Yemen receives COVID-19 aid as medical sector struggles with virus

A Yemeni member of the medical staff in a full hazmat suit walks in the patient ward at a quarantine center where COVID-19 patients are treated in Yemen's third city of Taez. (File/AFP)
Short Url
Updated 08 July 2020

Yemen receives COVID-19 aid as medical sector struggles with virus

  • Coronavirus continues to spread in several governorates in Yemen
  • The shipment contains 8,000 testing kits and 15 tonnes of medicine, equipment and safety gear

DUBAI: A shipment of coronavirus aid arrived in Aden on Tuesday as Yemen’s medical sector continues to struggle with the spread of the virus. 
A medical package of 8,000 testing kits and 15 tonnes of medicine, equipment and safety gear was sent by UNICEF, state news agency Saba New reported.
Coronavirus continues to spread in several governorates in Yemen as the country’s battered medical sector is unable to deliver, the United Nations’ International Organization for Migration (IOM) said earlier this week. 
The country only has six labs where coronavirus can be tested, which according to the IOM makes the impact of the disease is hidden. 
“Lack of access to soap and water means the illness can spread faster,” a report by the IOM said.  
The country also lacks ventilators and PCR tests, official spokesman for the Supreme Emergency Committee for Combating Coronavirus Ishraq Al-Siba’i told Saba New last month.
The country’s health sector has been battered by five years of war between the Iran-backed Houthi militia and the government, backed by the Saudi-led Arab coalition.


Data leak reveals true scale of Iran’s COVID-19 crisis

Updated 26 min 52 sec ago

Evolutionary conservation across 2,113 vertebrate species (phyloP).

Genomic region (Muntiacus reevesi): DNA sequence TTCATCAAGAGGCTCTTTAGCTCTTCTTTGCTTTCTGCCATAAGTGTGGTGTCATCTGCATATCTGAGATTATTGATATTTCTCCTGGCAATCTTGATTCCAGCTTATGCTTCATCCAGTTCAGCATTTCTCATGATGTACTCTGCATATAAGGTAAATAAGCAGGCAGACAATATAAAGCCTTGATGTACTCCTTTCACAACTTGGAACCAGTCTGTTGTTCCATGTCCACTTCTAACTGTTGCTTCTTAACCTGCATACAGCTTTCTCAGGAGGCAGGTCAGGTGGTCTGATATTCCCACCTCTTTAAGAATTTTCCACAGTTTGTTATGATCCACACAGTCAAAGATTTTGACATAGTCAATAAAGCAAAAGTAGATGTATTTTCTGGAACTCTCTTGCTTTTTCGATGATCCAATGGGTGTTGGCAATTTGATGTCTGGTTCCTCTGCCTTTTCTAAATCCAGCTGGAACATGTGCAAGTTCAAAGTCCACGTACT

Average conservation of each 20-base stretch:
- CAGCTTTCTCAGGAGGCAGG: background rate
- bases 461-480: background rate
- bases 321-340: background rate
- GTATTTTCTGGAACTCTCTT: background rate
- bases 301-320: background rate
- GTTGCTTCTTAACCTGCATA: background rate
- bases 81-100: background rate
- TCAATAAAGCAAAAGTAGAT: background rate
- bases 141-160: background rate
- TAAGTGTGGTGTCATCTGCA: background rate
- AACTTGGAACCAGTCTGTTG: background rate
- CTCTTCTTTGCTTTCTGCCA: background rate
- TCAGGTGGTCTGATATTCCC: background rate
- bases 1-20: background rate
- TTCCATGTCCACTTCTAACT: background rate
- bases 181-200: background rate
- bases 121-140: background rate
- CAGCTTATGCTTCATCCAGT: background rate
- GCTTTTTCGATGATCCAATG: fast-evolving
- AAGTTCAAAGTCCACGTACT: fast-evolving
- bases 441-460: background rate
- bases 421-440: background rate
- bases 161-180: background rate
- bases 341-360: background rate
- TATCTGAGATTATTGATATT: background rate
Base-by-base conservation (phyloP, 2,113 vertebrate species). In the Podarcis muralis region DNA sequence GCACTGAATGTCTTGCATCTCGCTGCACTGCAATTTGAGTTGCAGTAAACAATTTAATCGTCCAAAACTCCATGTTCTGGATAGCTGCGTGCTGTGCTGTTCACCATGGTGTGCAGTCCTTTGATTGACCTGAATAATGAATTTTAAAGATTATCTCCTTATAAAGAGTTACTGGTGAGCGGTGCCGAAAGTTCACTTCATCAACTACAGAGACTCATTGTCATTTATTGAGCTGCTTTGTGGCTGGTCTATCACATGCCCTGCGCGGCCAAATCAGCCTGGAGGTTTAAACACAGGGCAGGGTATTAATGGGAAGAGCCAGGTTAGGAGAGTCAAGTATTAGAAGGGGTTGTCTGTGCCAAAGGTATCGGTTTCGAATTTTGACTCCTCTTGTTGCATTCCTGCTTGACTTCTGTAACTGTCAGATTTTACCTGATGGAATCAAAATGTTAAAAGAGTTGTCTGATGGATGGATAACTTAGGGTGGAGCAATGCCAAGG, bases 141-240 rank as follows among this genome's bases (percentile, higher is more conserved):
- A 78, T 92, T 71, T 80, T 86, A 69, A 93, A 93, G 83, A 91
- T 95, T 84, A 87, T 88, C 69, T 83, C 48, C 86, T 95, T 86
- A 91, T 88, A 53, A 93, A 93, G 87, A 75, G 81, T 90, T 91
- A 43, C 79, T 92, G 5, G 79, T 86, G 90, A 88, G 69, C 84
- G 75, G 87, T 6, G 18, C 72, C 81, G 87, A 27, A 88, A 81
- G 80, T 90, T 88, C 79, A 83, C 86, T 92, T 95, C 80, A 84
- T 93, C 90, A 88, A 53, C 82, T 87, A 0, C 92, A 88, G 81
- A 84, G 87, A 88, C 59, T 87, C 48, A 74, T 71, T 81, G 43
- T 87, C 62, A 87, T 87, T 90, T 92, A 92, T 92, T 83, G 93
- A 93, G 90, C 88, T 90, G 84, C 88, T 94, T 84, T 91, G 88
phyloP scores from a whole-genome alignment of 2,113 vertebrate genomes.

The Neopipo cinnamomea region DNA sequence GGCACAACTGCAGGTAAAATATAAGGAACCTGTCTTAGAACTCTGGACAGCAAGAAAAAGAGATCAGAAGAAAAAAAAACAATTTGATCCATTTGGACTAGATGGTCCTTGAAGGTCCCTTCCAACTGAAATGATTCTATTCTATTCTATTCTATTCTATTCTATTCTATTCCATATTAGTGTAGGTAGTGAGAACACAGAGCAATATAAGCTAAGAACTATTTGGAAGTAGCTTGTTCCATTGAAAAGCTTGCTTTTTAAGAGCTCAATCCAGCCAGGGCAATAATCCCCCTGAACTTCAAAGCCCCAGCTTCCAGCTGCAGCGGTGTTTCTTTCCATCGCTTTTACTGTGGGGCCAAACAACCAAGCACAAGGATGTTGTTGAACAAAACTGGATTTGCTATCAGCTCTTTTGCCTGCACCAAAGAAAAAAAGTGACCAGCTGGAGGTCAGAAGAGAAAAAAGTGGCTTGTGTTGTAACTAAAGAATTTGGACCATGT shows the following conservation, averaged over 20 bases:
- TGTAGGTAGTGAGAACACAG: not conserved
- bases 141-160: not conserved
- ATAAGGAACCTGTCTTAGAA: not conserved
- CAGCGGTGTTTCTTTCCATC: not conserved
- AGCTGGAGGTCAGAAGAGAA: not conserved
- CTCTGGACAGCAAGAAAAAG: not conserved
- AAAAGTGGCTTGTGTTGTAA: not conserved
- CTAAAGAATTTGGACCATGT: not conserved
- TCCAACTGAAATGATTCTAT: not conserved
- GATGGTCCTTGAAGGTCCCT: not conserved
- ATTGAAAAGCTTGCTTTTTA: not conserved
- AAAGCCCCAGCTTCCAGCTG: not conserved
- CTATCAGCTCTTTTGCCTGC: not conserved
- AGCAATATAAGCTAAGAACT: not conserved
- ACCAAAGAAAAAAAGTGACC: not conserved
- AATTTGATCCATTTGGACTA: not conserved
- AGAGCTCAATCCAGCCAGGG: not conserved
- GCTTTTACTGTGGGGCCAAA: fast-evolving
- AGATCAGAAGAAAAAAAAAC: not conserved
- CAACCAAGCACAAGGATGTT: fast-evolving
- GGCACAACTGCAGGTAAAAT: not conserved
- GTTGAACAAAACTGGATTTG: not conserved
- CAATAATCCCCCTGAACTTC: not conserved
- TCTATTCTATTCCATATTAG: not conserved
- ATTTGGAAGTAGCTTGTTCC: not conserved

Data leak reveals true scale of Iran’s COVID-19 crisis

  • Iranian outbreak, already the worst in the Middle East, is far more serious than initially reported.
  • Tehran’s cover up of the true virus toll is consistent with their reaction to previous embarrassing incidents.

LONDON: A data leak from within Iran has revealed that the number of deaths caused by COVID-19 is nearly three times higher than the figures reported by the government.

The data, which was passed to the BBC Persian service, shows almost 42,000 people died with COVID-19 symptoms up to July 20, nearly triple the 14,405 reported by its health ministry.

The number of infections is also far higher than that admitted by the government: 451,024 as opposed to the 278,827 disclosed by Tehran.

Undercounting cases is common across the world due to limited testing capacity, but the BBC’s information reveals that Iranian authorities reported significantly lower daily numbers, despite having a record of all deaths — suggesting the figures were deliberately suppressed.

The data leak also shows that the first recorded case of the virus in Iran was on Jan. 22 — a month before the government acknowledged any cases.

Already the center of the Middle East’s virus outbreak, Tehran’s cover-up of early cases and its failure to swiftly act on the outbreak likely accelerated the spread of the virus across the region.

The BBC received the data from an anonymous source, who told them they shared the data to “shed light on the truth” and to end “political games” over the epidemic.

The data supplied includes details of daily admissions to hospitals across Iran, including names, age, gender, symptoms, date and length of periods spent in hospital, and underlying conditions patients might have.

The overall trend of cases and deaths in the leaked data is similar to official reports, but different in size.

Dr Nouroldin Pirmoazzen, a former Iranian MP who was an official at the health ministry and is now living in the US, told the BBC that the government was “anxious and fearful of the truth” when COVID-19 hit Iran.

He said: “The government was afraid that the poor and the unemployed would take to the streets.”

The Iranian health ministry maintains that the country’s reports to the World Health Organization on the number of COVID-19 cases and deaths are “transparent” and “far from any deviations.”

The cover-up of the true scale of their COVID-19 crisis is not unusual behaviour from the regime. A number of incidents have brought a similar response in 2020 alone.

In January, Iran shot down a Ukrainian jet near Tehran, killing all passengers on board. The regime hid its actions for three days, only acknowledging wrongdoing as public pressure mounted through protests.

Then Iranian nuclear and military facilities were the target of a series of sabotages, explosions, and cyberattacks, but Tehran has attempted to conceal what happened at virtually every step of the way.